1. Limited time only! Sign up for a free 30min personal tutor trial with Chegg Tutors
    Dismiss Notice
Dismiss Notice
Join Physics Forums Today!
The friendliest, high quality science and math community on the planet! Everyone who loves science is here!

Homework Help: Spherical coordinates path integral and stokes theorem

  1. Sep 13, 2015 #1
    1. The problem statement, all variables and given/known data
    image2 (1).JPG

    2. Relevant equations

    The path integral equation, Stokes Theorem, the curl

    3. The attempt at a solution

    image1 (1).JPG

    sorry to put it in like this but it seemed easier than typing it all out. I have a couple of questions regarding this problem that I hope can be answered. First, does this look like the right path to the solution? I feel like I should be involving the Jacobian in the integral somewhere. Second, would the surface element be r2sin(θ) dθdφ for this and problem 2? Any help is greatly appreciated!
  2. jcsd
  3. Sep 14, 2015 #2


    User Avatar
    Homework Helper
    Gold Member
    2017 Award

    Looks to me like you are approaching problem 1 correctly. I'm not sure why you feel that a Jacobian [determinant (?)] should be involved here. Your surface area element is correct for problem 1. For Stokes' theorem you will need to consider the direction of the area vector for the surface element.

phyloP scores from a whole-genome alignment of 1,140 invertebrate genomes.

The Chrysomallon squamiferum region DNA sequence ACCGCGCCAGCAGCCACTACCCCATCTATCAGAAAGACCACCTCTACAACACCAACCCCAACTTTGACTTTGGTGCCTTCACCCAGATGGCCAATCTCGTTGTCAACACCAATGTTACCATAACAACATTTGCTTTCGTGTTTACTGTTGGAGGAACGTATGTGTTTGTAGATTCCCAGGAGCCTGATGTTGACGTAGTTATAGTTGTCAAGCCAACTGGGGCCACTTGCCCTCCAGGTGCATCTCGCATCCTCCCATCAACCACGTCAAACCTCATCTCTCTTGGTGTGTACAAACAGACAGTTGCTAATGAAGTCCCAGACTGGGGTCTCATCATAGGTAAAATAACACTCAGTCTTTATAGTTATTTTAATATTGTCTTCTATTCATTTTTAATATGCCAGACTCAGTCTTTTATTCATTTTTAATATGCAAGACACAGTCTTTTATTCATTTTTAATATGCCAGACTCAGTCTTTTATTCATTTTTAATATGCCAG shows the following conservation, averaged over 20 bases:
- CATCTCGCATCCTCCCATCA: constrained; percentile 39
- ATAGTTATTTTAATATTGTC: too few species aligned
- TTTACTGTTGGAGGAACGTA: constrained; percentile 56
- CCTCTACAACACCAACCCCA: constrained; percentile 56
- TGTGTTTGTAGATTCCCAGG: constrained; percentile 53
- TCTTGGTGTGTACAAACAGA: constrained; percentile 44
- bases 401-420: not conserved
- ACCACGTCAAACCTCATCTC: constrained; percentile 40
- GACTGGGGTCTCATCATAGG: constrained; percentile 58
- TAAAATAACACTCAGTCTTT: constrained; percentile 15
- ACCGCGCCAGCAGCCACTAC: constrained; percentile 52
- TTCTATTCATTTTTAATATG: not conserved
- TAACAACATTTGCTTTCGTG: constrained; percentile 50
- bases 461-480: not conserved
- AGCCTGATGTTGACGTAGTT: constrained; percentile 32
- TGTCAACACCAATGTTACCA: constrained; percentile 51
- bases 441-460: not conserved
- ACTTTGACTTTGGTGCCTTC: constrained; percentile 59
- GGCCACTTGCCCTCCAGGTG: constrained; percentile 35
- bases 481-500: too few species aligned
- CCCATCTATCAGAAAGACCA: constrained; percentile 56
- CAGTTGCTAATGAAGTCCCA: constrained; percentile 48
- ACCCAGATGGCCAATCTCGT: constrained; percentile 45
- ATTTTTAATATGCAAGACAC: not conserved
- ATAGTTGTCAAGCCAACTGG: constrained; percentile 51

For the second problem, you do not have the correct surface area element. As you move around on the cone, there is no change in ##\theta##. So, ##d\theta = 0## and your expression for the surface element would be zero.

    Consider how you would express the area of an infinitesimal patch of the cone in the shape of a rectangle (sort of), where two of the sides are due to an infinitesimal change in ##r## and the other two sides are due to infinitesimal changes in ##\phi##. You should also consider how you would express the area vector for this patch.
    Last edited: Sep 14, 2015
  4. Sep 14, 2015 #3
    Thanks for the help! The more I thought about it the more I understood why the Jacobian shouldn't be involved. I'll checkout that area vector and the direction of it.
Share this great discussion with others via Reddit, Google+, Twitter, or Facebook

Have something to add?
Draft saved Draft deleted